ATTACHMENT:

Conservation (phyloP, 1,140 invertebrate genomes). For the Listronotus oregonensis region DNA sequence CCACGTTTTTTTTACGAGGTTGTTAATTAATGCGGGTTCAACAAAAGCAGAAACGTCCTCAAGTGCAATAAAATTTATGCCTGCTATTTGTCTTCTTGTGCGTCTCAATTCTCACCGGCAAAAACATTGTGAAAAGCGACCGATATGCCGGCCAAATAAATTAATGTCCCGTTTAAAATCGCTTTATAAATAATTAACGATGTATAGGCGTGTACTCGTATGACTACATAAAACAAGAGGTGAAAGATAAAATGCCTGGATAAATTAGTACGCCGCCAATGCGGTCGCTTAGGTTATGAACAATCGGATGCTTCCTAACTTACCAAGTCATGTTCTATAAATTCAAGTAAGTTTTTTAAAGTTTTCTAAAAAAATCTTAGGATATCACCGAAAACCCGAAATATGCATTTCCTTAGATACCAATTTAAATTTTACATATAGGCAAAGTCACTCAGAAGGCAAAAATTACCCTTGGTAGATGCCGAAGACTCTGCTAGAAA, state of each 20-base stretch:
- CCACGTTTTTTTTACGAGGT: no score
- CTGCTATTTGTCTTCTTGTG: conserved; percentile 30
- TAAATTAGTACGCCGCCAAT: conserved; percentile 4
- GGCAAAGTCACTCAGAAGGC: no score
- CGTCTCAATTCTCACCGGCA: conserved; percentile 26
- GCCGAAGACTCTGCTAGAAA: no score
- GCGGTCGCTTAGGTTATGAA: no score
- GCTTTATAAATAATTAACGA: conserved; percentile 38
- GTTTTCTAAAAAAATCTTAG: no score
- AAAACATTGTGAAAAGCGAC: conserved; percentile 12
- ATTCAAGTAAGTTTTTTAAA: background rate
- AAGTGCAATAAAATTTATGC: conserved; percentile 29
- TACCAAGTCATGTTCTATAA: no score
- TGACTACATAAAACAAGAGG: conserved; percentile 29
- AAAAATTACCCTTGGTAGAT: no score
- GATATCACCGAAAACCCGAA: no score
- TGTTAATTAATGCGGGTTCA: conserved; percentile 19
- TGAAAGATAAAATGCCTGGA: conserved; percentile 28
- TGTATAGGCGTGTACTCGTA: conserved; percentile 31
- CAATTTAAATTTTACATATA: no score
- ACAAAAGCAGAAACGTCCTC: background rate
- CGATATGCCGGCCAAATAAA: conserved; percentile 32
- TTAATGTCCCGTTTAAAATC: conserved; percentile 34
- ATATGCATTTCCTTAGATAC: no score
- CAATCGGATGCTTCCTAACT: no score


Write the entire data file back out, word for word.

Conservation (phyloP, 1,140 invertebrate genomes). For the Listronotus oregonensis region DNA sequence CCACGTTTTTTTTACGAGGTTGTTAATTAATGCGGGTTCAACAAAAGCAGAAACGTCCTCAAGTGCAATAAAATTTATGCCTGCTATTTGTCTTCTTGTGCGTCTCAATTCTCACCGGCAAAAACATTGTGAAAAGCGACCGATATGCCGGCCAAATAAATTAATGTCCCGTTTAAAATCGCTTTATAAATAATTAACGATGTATAGGCGTGTACTCGTATGACTACATAAAACAAGAGGTGAAAGATAAAATGCCTGGATAAATTAGTACGCCGCCAATGCGGTCGCTTAGGTTATGAACAATCGGATGCTTCCTAACTTACCAAGTCATGTTCTATAAATTCAAGTAAGTTTTTTAAAGTTTTCTAAAAAAATCTTAGGATATCACCGAAAACCCGAAATATGCATTTCCTTAGATACCAATTTAAATTTTACATATAGGCAAAGTCACTCAGAAGGCAAAAATTACCCTTGGTAGATGCCGAAGACTCTGCTAGAAA, state of each 20-base stretch:
- CCACGTTTTTTTTACGAGGT: no score
- CTGCTATTTGTCTTCTTGTG: conserved; percentile 30
- TAAATTAGTACGCCGCCAAT: conserved; percentile 4
- GGCAAAGTCACTCAGAAGGC: no score
- CGTCTCAATTCTCACCGGCA: conserved; percentile 26
- GCCGAAGACTCTGCTAGAAA: no score
- GCGGTCGCTTAGGTTATGAA: no score
- GCTTTATAAATAATTAACGA: conserved; percentile 38
- GTTTTCTAAAAAAATCTTAG: no score
- AAAACATTGTGAAAAGCGAC: conserved; percentile 12
- ATTCAAGTAAGTTTTTTAAA: background rate
- AAGTGCAATAAAATTTATGC: conserved; percentile 29
- TACCAAGTCATGTTCTATAA: no score
- TGACTACATAAAACAAGAGG: conserved; percentile 29
- AAAAATTACCCTTGGTAGAT: no score
- GATATCACCGAAAACCCGAA: no score
- TGTTAATTAATGCGGGTTCA: conserved; percentile 19
- TGAAAGATAAAATGCCTGGA: conserved; percentile 28
- TGTATAGGCGTGTACTCGTA: conserved; percentile 31
- CAATTTAAATTTTACATATA: no score
- ACAAAAGCAGAAACGTCCTC: background rate
- CGATATGCCGGCCAAATAAA: conserved; percentile 32
- TTAATGTCCCGTTTAAAATC: conserved; percentile 34
- ATATGCATTTCCTTAGATAC: no score
- CAATCGGATGCTTCCTAACT: no score